Acid Reflux

September 9, 2011

Causes For Acid Reflux

Acid reflux, more commonly known as heartburn, is a painful and pesky problem that affects millions of Americans. Although it is not a serious disease, it is annoying and gets in the way of social activities, work and even sleep. There are several causes of acid reflux, which is most commonly caused by food. But there are other, more serious causes too and if you experience acid reflux very often, consult your physician.

1. Food- acid reflux is most commonly caused by eating spicy food, especially late at night without leaving ample time for the food to digest. When you sleep, remnants of this food can back up into the lower esophagus causing a painful burning sensation in the chest. To counter this, eat spicy foods earlier in the day and pair it with a dairy product, like milk or yogurt, which counteract the effects of the spices. Also, over-the-counter medications such as Maalox, TUMS or Pepto Bismol can give some relief. Other foods that commonly contribute to acid reflux include alcohol, any strong flavors like onion or garlic, soda, coffee and other caffeinated beverages, citrus fruits and tomato-based foods and fried foods.

2. Hiatal Hernia- this is a stomach abnormality in which the stomach and lower esophagus move around within the chest cavity. This can cause acid to back up into the sensitive esophagus and cause the characteristic burning sensation.

3. Pregnancy- increased pressure on the stomach and lower abdominal area can cause acid to back up into the esophagus. The higher levels of hormones can also add to the condition.

4. Smoking- inhaling smoke and other harsh chemicals can eat away at the protective mucous lining of the esophagus, increasing its sensitivity to acid and irritation.

5. Loose esophageal sphincter- there is a muscular gate that connects the esophagus to the stomach to allow the passage of food. In normal individuals, this gate only allows for one-way passage and then closes tightly so that food does not back up. In individuals who suffer from acid reflux, this sphincter is not as tight as it should be and allows food and acid to reverse direction and enter the esophagus. In some cases, corrective surgery is needed to reverse this problem and tighten the sphincter.

6. Laying down or going to sleep too soon after eating- you should allow at least thirty to forty-five minutes for digestion after eating before laying down or going to sleep if you are prone to experiencing acid reflux. Sit up straight and allow gravity to work to keep food and acid in the stomach.

7. Not drinking enough water after a meal- saliva is a natural digestive and is needed to begin and continue the process of digestion. If a person is dehydrated, however, this decreases the production of saliva and can slow the digestive process down, increasing the chances of acid reflux. Be sure to drink a glass of water after a meal, and maybe two if it was a spicy meal.

There are several acid reflux triggers. The trick is to find your triggers and avoid them at all cost. For more information on acid reflux triggers visit Reflux Remedy at today!

Filed under Acid Reflux Causes by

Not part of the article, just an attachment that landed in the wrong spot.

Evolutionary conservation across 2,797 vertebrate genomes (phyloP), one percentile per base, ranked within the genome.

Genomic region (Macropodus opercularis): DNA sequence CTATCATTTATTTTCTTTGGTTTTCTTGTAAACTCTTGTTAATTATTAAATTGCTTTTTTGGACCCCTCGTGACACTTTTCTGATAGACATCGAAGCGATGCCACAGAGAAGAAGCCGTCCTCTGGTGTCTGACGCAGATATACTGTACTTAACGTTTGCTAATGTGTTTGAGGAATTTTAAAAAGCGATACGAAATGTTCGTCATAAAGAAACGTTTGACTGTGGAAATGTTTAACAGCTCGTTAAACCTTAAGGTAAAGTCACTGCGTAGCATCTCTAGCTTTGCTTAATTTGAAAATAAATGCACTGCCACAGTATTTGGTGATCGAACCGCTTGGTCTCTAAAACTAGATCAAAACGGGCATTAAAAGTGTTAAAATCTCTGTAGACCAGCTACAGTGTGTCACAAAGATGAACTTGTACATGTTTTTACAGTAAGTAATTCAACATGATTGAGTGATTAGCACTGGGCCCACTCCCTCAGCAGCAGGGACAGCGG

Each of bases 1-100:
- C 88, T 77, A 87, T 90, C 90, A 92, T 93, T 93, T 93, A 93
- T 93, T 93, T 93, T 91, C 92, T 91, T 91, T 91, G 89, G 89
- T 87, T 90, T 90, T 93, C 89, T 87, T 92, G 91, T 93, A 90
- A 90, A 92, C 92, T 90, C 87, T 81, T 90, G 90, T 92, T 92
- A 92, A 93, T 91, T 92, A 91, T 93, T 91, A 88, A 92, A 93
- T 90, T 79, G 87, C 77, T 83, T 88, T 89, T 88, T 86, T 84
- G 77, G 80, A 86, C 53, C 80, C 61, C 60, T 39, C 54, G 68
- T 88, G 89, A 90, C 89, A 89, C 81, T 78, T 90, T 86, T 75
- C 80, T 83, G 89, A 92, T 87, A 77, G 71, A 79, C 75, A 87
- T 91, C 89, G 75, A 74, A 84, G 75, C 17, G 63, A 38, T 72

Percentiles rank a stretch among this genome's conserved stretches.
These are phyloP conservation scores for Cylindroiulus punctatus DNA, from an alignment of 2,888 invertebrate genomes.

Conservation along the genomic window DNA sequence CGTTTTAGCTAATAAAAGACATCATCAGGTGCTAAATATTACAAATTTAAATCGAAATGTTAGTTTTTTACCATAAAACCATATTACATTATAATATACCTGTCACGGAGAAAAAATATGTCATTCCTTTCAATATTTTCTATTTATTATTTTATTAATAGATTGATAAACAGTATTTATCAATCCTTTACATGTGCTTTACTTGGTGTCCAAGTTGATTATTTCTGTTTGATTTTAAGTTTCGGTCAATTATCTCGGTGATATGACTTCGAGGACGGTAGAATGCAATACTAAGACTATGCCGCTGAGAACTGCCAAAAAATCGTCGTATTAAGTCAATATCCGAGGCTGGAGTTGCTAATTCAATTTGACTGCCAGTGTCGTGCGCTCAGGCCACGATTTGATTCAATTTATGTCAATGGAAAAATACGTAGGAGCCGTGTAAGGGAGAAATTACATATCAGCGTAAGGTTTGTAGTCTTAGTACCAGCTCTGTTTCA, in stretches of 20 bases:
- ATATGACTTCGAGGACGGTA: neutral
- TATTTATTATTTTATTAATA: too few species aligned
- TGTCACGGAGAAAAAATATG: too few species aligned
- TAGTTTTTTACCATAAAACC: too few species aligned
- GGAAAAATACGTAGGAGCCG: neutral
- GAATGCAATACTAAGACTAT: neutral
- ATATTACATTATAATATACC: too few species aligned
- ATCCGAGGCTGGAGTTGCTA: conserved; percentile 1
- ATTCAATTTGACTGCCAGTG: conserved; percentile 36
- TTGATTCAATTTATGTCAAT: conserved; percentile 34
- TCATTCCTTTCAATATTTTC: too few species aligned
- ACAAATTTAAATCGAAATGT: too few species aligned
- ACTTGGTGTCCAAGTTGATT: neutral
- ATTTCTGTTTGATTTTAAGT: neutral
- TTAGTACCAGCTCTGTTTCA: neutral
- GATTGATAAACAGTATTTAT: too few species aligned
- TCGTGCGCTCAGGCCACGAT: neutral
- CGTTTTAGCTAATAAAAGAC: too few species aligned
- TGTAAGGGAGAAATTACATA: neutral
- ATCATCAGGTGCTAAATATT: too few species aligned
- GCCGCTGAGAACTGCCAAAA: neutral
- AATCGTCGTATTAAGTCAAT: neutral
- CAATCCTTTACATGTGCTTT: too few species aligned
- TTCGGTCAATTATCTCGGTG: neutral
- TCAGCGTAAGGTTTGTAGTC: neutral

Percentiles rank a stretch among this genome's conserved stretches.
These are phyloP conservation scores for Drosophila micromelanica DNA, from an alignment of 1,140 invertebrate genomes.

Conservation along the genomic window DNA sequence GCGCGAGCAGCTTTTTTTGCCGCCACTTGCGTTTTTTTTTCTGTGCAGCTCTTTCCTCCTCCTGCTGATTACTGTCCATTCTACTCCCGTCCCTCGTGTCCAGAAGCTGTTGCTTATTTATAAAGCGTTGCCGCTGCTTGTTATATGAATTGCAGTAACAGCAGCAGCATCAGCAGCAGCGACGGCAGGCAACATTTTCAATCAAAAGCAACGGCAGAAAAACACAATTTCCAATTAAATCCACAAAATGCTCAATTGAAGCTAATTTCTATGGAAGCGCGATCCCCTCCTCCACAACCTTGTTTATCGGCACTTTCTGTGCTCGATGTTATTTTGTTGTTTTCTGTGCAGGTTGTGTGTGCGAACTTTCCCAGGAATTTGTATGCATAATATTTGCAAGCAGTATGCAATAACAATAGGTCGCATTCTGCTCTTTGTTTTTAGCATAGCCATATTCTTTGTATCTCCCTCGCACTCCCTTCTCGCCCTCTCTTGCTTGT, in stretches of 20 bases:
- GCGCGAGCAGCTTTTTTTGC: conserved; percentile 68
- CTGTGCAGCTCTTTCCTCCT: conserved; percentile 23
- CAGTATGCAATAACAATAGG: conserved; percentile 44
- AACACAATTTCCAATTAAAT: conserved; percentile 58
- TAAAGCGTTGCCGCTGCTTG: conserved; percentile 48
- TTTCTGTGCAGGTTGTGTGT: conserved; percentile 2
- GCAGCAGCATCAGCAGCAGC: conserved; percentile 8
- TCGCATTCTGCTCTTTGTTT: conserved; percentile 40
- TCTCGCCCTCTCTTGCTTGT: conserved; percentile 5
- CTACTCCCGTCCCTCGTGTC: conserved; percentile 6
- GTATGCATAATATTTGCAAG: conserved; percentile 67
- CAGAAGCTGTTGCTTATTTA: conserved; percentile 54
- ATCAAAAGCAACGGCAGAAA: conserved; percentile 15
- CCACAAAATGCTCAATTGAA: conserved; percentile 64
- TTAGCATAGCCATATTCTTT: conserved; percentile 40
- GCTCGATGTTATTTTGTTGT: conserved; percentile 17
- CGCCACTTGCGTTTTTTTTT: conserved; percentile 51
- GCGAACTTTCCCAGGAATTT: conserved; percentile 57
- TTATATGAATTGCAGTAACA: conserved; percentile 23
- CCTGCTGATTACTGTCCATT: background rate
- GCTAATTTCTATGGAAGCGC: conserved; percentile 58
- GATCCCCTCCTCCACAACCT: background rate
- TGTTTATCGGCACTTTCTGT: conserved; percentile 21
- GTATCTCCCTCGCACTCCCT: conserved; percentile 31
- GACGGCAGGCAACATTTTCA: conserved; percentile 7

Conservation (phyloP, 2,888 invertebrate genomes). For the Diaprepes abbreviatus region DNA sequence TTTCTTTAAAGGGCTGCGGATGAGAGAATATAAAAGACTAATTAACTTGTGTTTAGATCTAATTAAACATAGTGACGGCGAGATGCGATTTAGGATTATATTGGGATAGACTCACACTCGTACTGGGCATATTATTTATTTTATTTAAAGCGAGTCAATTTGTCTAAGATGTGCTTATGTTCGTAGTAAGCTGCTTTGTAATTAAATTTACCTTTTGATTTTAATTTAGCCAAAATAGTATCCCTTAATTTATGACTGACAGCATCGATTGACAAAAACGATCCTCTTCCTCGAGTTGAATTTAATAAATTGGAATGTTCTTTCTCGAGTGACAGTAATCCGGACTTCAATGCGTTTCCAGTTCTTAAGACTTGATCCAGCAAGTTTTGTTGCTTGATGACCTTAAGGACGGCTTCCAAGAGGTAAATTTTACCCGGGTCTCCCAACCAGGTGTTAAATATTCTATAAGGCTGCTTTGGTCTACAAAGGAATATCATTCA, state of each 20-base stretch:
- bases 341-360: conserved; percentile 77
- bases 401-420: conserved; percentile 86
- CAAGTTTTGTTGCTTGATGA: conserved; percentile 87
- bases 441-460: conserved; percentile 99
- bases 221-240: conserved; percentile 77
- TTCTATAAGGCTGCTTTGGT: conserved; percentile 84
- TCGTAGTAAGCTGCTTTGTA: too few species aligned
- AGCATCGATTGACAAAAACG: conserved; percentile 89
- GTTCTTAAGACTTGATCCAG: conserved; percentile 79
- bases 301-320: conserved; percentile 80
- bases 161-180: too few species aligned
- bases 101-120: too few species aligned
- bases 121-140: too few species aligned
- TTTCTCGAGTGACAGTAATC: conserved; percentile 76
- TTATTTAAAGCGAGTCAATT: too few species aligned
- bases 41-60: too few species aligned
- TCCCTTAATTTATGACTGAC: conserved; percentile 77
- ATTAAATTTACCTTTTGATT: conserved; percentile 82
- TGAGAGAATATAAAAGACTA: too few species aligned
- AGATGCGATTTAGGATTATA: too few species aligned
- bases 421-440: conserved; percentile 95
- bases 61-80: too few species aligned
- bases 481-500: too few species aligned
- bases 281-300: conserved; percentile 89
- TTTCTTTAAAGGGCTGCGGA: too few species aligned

Permalink Print Comment

August 30, 2011

Controlling Acid Reflux

Acid reflux disease, or gastroesophageal reflux disease, affects no fewer than 20% of the American populace on a regular basis. When the lower esophageal sphincter, or LES, does not close completely, or if it opens too frequently, the acids that are produced by the stomach creep up into the esophagus, resulting in the uncomfortable chest pain known as heartburn. Other symptoms can include wheezing, dysphagia, dry cough, or problems affecting the ears and the vocal cords. But how does the acid reflux sufferer get relief? Read on for tips about controlling acid reflux and making life more comfortable.

Several lifestyle choices can trigger acid reflux, such as obesity and smoking, but it can also occur if you consume a large meal or lay down immediately after eating. Pregnant women are susceptible to acid reflux as are people who take ibuprofen, aspirin, or blood pressure or muscle relaxing medications, and foods such as garlic, tomatoes, citrus, chocolate, or fatty or spicy foods can also trigger an attack. People suffering from hiatal hernias are prone to acid reflux due to the dislocation of the upper stomach and the lower esophageal sphincter; this can force acid into the esophagus, causing the acid reflux symptoms to rear their heads.

There are a number of different therapies that can treat acid reflux disease, ranging from prescription or non-prescription drugs to herbal therapies. These various treatments effectively treat the symptoms of acid reflux as well as heal any sort of abrasions that result from the excessive acid, and they can also prevent any further complications related to the disease. People who suffer from relatively mild acid reflux disease can keep it at bay with a few simple actions: avoid eating two to three hours prior to lying down for the night, consume snacks throughout the day in lieu of heavy meals, elevate the head of the bed, stop smoking, and lose weight through diet and exercise. Antacids are also helpful to neutralize the stomach acids, but they can have some side effects if they are used with frequency.

For people who suffer from very severe acid reflux, their physician might prescribe stronger medication. An H2 blocker, such as Pepcid or Zantac, can help to reduce the acid formation in the esophagus; however, if these drugs are unsuccessful in treating the issue, the next step might be a proton pump inhibitor, such as Nexium, Prevacid, or Prilosec. These drugs will reduce the stomach acid, and most of them are available over the counter, eliminating the need to obtain a prescription. Another option is a prokinetic agent, such as Reglan or Urecholine, which can give the patient immediate relief by emptying the contents of the stomach more quickly and strengthening the lower esophageal sphincter, but this drug carries along with it more potential side effects. People suffering from the effects of acid reflux should consult their physician; this disease is easily treatable, and it should be treated sooner rather than later to prevent any damage to the esophagus.

For more ways to control your acid reflux visit Reflux Remedy at today!

Filed under Acid Reflux by

Permalink Print Comment

Coffee and Acid Reflux